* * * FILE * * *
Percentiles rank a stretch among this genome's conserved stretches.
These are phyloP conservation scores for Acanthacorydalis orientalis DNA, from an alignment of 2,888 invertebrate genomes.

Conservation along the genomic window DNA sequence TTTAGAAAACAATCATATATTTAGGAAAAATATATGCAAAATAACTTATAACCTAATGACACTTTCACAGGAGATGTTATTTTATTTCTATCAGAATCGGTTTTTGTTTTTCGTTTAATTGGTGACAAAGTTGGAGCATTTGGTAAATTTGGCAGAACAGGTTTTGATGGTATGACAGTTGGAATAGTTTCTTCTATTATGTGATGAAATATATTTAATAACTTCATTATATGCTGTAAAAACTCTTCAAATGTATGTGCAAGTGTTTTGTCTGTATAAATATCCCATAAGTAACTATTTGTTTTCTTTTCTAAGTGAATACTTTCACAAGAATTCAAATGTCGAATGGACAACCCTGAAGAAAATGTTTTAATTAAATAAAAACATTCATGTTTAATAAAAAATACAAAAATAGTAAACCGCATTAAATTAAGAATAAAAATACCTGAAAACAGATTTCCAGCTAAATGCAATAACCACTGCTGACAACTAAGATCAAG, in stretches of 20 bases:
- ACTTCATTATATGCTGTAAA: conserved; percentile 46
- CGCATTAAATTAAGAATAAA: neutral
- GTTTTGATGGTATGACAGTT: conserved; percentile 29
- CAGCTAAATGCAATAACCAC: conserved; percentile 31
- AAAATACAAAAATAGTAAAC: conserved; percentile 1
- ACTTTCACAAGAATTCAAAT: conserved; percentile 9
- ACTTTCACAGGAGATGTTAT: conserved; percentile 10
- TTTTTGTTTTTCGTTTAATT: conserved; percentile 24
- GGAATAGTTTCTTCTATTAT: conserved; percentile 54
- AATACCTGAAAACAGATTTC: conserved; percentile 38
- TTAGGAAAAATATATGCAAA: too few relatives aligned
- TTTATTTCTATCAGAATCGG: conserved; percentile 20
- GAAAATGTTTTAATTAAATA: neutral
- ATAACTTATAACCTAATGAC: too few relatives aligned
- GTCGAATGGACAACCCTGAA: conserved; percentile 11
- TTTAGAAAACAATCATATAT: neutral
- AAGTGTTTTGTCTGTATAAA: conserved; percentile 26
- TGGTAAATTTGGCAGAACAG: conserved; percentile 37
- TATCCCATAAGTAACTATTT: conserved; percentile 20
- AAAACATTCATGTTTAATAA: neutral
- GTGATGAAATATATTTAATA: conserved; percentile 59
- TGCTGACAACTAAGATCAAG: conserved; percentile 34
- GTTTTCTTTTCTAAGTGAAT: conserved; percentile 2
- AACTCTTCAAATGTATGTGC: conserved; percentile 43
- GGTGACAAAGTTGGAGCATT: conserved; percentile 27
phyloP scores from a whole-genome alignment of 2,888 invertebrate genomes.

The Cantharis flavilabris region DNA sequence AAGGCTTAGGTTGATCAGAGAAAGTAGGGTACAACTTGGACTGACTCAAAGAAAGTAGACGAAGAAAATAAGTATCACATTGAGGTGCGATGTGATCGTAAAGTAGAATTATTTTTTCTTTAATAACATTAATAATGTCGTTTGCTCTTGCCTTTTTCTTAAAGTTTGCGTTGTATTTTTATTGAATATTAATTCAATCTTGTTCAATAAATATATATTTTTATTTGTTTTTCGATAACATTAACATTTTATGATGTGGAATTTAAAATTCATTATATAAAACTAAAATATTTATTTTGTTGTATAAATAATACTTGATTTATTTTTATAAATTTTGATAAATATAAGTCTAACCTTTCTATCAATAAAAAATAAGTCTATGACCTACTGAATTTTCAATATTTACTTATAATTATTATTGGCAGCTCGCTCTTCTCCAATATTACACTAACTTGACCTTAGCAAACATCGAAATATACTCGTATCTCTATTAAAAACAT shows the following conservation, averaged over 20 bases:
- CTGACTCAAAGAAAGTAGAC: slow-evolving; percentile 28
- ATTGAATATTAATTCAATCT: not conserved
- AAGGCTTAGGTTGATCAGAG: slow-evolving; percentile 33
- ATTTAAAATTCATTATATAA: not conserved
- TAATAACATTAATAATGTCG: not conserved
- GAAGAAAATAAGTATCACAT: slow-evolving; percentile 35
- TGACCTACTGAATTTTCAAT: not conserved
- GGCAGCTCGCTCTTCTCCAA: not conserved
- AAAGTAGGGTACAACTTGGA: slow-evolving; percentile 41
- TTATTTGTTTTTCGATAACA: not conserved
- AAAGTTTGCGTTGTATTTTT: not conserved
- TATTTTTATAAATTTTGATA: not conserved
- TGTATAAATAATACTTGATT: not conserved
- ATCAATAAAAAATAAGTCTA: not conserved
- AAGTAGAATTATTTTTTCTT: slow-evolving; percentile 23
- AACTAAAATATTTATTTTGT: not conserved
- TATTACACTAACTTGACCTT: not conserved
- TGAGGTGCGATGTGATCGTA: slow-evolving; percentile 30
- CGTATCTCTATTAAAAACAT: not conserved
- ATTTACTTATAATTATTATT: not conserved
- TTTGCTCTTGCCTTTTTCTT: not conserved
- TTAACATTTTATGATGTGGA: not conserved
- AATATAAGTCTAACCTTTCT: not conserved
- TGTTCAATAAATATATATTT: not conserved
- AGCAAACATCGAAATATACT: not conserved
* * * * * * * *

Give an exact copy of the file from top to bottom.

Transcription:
Percentiles rank a stretch among this genome's conserved stretches.
These are phyloP conservation scores for Acanthacorydalis orientalis DNA, from an alignment of 2,888 invertebrate genomes.

Conservation along the genomic window DNA sequence TTTAGAAAACAATCATATATTTAGGAAAAATATATGCAAAATAACTTATAACCTAATGACACTTTCACAGGAGATGTTATTTTATTTCTATCAGAATCGGTTTTTGTTTTTCGTTTAATTGGTGACAAAGTTGGAGCATTTGGTAAATTTGGCAGAACAGGTTTTGATGGTATGACAGTTGGAATAGTTTCTTCTATTATGTGATGAAATATATTTAATAACTTCATTATATGCTGTAAAAACTCTTCAAATGTATGTGCAAGTGTTTTGTCTGTATAAATATCCCATAAGTAACTATTTGTTTTCTTTTCTAAGTGAATACTTTCACAAGAATTCAAATGTCGAATGGACAACCCTGAAGAAAATGTTTTAATTAAATAAAAACATTCATGTTTAATAAAAAATACAAAAATAGTAAACCGCATTAAATTAAGAATAAAAATACCTGAAAACAGATTTCCAGCTAAATGCAATAACCACTGCTGACAACTAAGATCAAG, in stretches of 20 bases:
- ACTTCATTATATGCTGTAAA: conserved; percentile 46
- CGCATTAAATTAAGAATAAA: neutral
- GTTTTGATGGTATGACAGTT: conserved; percentile 29
- CAGCTAAATGCAATAACCAC: conserved; percentile 31
- AAAATACAAAAATAGTAAAC: conserved; percentile 1
- ACTTTCACAAGAATTCAAAT: conserved; percentile 9
- ACTTTCACAGGAGATGTTAT: conserved; percentile 10
- TTTTTGTTTTTCGTTTAATT: conserved; percentile 24
- GGAATAGTTTCTTCTATTAT: conserved; percentile 54
- AATACCTGAAAACAGATTTC: conserved; percentile 38
- TTAGGAAAAATATATGCAAA: too few relatives aligned
- TTTATTTCTATCAGAATCGG: conserved; percentile 20
- GAAAATGTTTTAATTAAATA: neutral
- ATAACTTATAACCTAATGAC: too few relatives aligned
- GTCGAATGGACAACCCTGAA: conserved; percentile 11
- TTTAGAAAACAATCATATAT: neutral
- AAGTGTTTTGTCTGTATAAA: conserved; percentile 26
- TGGTAAATTTGGCAGAACAG: conserved; percentile 37
- TATCCCATAAGTAACTATTT: conserved; percentile 20
- AAAACATTCATGTTTAATAA: neutral
- GTGATGAAATATATTTAATA: conserved; percentile 59
- TGCTGACAACTAAGATCAAG: conserved; percentile 34
- GTTTTCTTTTCTAAGTGAAT: conserved; percentile 2
- AACTCTTCAAATGTATGTGC: conserved; percentile 43
- GGTGACAAAGTTGGAGCATT: conserved; percentile 27
phyloP scores from a whole-genome alignment of 2,888 invertebrate genomes.

The Cantharis flavilabris region DNA sequence AAGGCTTAGGTTGATCAGAGAAAGTAGGGTACAACTTGGACTGACTCAAAGAAAGTAGACGAAGAAAATAAGTATCACATTGAGGTGCGATGTGATCGTAAAGTAGAATTATTTTTTCTTTAATAACATTAATAATGTCGTTTGCTCTTGCCTTTTTCTTAAAGTTTGCGTTGTATTTTTATTGAATATTAATTCAATCTTGTTCAATAAATATATATTTTTATTTGTTTTTCGATAACATTAACATTTTATGATGTGGAATTTAAAATTCATTATATAAAACTAAAATATTTATTTTGTTGTATAAATAATACTTGATTTATTTTTATAAATTTTGATAAATATAAGTCTAACCTTTCTATCAATAAAAAATAAGTCTATGACCTACTGAATTTTCAATATTTACTTATAATTATTATTGGCAGCTCGCTCTTCTCCAATATTACACTAACTTGACCTTAGCAAACATCGAAATATACTCGTATCTCTATTAAAAACAT shows the following conservation, averaged over 20 bases:
- CTGACTCAAAGAAAGTAGAC: slow-evolving; percentile 28
- ATTGAATATTAATTCAATCT: not conserved
- AAGGCTTAGGTTGATCAGAG: slow-evolving; percentile 33
- ATTTAAAATTCATTATATAA: not conserved
- TAATAACATTAATAATGTCG: not conserved
- GAAGAAAATAAGTATCACAT: slow-evolving; percentile 35
- TGACCTACTGAATTTTCAAT: not conserved
- GGCAGCTCGCTCTTCTCCAA: not conserved
- AAAGTAGGGTACAACTTGGA: slow-evolving; percentile 41
- TTATTTGTTTTTCGATAACA: not conserved
- AAAGTTTGCGTTGTATTTTT: not conserved
- TATTTTTATAAATTTTGATA: not conserved
- TGTATAAATAATACTTGATT: not conserved
- ATCAATAAAAAATAAGTCTA: not conserved
- AAGTAGAATTATTTTTTCTT: slow-evolving; percentile 23
- AACTAAAATATTTATTTTGT: not conserved
- TATTACACTAACTTGACCTT: not conserved
- TGAGGTGCGATGTGATCGTA: slow-evolving; percentile 30
- CGTATCTCTATTAAAAACAT: not conserved
- ATTTACTTATAATTATTATT: not conserved
- TTTGCTCTTGCCTTTTTCTT: not conserved
- TTAACATTTTATGATGTGGA: not conserved
- AATATAAGTCTAACCTTTCT: not conserved
- TGTTCAATAAATATATATTT: not conserved
- AGCAAACATCGAAATATACT: not conserved